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Join author Nigel French in Designing a Book Cover as he walks through several approaches to creating professional, engaging book covers using Adobe Creative Suite applications. This course covers document setup, composition and layout, illustration, typography essentials, and printing. Exercise files accompany the course.
Before we package out InDesign document along with the fonts and any placed graphics or before we make a PDF to send to the printer, we should preflight our document just to make sure there are not any problems with it. The most common problems that printers see are image resolution that's too low. Typically that's going to be anything below 300 pixels per inch. Although you can sometimes get away with less than that. Missing fonts and bleed and trim hazards. In this particular design we don't have any placed images so there is one problem that we don't even have to worry about, but we want to make sure that everything else is good to go. So I'm going to turn on my guides and let's just check out the bleed issue.
Now, we can't turn on the preflight to do this for us, but it's also a good idea to check it manually as well. The bleed guide, the red guide, at 9 points outside the page. That's there so that we can continue all the artwork that we want to print to the edge of the page to that guide. So make sure if that's what you want then the edges of your frames go up to the bleed guide. Now, I'm going to do a live preflight and down here where it says no errors, this is my preflight result, but currently it's preflighting using a basic preflight profile and we need to be a bit more strict with it.
So I'm going to double-click on this to open up the Preflight panel and we see that it's using the default Basic(working) profile. And I want to use a profile that I've already made, the offset litho profile, which is appropriate for the printing circumstances, and when I choose that, it preflights according to these conditions and it finds that there is an error. I can expand the information it returns by clicking on the triangle and the error is Non-proportional type scaling.
So I'm going to expand that further, and then I can click on this hyperlink and it will take me to where the error exists. And I see that if I look in the Info, Problem: The vertical and horizontal scaling values do not match and I see by looking at my Control panel that the type here somehow got set to a 90% width and we want to keep our type at 100% width. And of course this is just an aesthetic problem rather than a printing problem, the document would still print, but this is a problem that we want to solve.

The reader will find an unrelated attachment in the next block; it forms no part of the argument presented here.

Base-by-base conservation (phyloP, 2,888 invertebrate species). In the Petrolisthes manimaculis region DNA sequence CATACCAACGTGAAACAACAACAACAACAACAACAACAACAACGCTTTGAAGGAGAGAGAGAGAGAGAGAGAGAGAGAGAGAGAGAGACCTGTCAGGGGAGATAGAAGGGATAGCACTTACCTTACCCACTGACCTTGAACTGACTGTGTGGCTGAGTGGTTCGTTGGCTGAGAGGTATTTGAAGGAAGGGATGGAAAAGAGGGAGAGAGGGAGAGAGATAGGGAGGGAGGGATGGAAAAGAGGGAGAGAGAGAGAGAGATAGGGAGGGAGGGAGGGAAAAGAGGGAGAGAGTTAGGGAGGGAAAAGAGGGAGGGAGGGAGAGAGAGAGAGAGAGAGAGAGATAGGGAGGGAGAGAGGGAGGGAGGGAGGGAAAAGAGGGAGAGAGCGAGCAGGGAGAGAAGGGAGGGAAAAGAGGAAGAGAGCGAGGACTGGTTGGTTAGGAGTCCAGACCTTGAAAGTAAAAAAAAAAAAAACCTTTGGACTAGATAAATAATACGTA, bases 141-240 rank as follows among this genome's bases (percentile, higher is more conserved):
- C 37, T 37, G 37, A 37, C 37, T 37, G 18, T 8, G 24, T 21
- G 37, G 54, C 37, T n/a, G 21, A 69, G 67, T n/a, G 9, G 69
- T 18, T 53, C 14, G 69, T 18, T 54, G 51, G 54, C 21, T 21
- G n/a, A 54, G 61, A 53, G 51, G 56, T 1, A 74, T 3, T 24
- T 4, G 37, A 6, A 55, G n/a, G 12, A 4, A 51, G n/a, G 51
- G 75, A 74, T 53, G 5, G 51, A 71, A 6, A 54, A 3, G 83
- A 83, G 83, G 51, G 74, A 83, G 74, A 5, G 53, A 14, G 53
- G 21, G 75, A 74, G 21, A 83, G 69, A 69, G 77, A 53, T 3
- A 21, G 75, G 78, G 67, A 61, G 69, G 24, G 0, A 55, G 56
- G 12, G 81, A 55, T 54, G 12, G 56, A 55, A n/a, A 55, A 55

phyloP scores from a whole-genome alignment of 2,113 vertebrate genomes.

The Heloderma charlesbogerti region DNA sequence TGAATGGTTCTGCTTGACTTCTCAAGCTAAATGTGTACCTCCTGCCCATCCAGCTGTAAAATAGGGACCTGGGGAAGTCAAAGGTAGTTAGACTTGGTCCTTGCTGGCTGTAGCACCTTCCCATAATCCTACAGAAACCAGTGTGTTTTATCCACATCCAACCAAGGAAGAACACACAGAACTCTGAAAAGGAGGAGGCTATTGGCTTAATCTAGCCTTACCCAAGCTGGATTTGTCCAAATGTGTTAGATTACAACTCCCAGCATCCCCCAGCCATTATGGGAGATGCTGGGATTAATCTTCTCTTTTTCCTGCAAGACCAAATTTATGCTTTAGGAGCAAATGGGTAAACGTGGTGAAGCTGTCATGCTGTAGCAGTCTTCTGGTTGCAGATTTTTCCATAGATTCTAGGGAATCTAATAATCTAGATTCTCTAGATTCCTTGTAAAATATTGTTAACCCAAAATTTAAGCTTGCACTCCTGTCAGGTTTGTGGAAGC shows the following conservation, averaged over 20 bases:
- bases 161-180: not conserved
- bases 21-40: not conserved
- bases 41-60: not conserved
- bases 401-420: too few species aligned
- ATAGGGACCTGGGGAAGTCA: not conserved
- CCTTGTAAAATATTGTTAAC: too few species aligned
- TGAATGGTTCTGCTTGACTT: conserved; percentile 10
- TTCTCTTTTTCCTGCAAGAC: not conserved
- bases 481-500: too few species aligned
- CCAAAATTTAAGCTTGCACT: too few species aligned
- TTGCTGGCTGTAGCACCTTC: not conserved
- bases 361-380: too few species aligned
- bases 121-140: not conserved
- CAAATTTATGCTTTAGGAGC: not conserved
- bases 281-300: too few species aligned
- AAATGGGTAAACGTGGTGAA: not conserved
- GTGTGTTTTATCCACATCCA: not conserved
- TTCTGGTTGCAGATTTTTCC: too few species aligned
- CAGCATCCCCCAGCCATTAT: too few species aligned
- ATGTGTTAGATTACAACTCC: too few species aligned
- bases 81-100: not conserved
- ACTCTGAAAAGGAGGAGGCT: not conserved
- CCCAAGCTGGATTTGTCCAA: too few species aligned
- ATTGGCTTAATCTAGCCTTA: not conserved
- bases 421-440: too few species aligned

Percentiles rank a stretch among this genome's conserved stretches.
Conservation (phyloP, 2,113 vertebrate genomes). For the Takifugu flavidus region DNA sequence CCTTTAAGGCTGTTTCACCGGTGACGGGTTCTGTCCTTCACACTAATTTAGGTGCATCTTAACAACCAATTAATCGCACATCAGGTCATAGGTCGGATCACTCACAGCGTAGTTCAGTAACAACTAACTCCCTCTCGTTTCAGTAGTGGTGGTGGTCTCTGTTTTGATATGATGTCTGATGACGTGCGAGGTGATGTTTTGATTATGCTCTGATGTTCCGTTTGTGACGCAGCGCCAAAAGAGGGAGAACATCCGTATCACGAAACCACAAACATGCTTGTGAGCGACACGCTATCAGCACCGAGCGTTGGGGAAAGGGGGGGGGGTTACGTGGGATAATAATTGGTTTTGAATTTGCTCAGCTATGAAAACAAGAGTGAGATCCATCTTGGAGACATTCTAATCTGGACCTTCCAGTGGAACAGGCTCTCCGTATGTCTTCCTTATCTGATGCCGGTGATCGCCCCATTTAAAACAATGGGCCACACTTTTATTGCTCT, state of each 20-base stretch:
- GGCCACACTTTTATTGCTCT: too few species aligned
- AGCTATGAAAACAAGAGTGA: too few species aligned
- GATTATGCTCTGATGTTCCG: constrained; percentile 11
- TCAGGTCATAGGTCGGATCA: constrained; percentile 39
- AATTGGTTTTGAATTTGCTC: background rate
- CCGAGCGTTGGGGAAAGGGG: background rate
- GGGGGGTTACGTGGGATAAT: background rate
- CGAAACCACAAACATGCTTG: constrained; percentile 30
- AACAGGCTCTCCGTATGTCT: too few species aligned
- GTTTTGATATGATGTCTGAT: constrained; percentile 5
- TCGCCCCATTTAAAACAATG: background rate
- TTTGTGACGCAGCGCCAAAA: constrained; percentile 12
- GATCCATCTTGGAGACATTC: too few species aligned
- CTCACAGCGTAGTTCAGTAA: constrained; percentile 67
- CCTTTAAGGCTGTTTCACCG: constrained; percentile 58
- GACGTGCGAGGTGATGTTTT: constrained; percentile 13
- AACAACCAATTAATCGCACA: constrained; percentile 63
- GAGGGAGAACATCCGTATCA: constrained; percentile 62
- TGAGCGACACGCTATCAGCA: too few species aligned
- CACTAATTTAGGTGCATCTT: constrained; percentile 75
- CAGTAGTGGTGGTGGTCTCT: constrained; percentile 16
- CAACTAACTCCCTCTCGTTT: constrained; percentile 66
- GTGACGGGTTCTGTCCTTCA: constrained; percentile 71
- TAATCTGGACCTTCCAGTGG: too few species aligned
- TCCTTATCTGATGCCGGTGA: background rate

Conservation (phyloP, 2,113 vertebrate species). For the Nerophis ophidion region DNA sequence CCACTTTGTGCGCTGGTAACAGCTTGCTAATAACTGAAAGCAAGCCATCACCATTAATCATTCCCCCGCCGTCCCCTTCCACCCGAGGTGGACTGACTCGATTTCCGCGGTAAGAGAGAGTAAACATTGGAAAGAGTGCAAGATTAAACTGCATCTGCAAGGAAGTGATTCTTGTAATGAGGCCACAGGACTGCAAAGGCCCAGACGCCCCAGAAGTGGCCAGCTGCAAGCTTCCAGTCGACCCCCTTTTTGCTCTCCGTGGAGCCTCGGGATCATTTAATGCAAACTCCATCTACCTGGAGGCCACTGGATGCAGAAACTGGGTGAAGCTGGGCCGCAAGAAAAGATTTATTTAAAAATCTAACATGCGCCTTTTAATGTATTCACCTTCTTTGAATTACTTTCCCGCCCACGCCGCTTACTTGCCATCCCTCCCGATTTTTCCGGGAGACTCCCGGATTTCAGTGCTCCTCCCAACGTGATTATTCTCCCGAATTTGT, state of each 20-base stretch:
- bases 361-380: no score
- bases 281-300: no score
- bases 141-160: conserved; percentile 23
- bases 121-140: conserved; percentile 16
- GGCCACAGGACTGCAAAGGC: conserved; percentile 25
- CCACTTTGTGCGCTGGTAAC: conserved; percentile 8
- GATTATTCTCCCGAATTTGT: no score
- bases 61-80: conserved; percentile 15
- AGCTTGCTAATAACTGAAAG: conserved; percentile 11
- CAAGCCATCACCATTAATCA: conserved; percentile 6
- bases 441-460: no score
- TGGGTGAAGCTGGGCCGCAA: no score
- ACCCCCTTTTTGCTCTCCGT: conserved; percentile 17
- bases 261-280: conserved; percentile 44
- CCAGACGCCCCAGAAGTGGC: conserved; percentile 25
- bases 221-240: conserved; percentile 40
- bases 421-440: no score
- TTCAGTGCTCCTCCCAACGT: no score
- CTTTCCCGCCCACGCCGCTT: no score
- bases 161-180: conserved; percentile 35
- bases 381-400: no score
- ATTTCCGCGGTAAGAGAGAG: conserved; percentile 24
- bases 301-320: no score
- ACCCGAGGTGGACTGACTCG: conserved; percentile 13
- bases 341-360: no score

So I'm going to set that back to 100% and the preflight problem goes away. Let's have a look at creating your own preflight profile and the things that you might want to check when doing so. If I come up here to the panel menu of the Preflight panel and choose Define Profiles, here we see all of the different things that I checked for the offset litho profile, and I'll just run you through them and explain what they are. Links, we definitely want to know about any missing or modified links, any placed graphics that may have gone missing or have been modified and not updated.
We want to make sure that the transparency blending space is CMYK if indeed we are printing the document, which in this case we are. It's unlikely that this would happen, but we want to be notified if the registration color has been applied to anything other than manually drawn trim marks. A very important one, we want to make sure that the image resolution is at a minimum of whatever is your minimum number and that's typically going to be somewhere between 200 and 300 pixels per inch. I'd like to know if any of the placed graphics have been distorted.
So a Non-Proportional Scaling of Placed Object. I'd also like to know if there are any stroke weights lighter than a half point. Definitely want to know about any overset text, any text that doesn't fit in the text frame, any missing fonts, and the one that it pulled us up on, any non-proportional type scaling. Now, which of these options you check depends upon how rigid you want to be with certain elements of your design. It's entirely up to you. It's also up to you what you do when preflight checks according to your profile.
It's just notifying you of these possible errors. It's up to you whether you choose to fix them or not. Sometimes you may just choose to acknowledge the information and move on. For example, you can check a box to tell you that transparency is being used. That's not necessarily a problem. It's to something that you might want to know about. So if you were to create your own preflight profile you simply come and click on this plus button right here, give it a name, and then check whichever of these boxes are appropriate to your printing circumstance.
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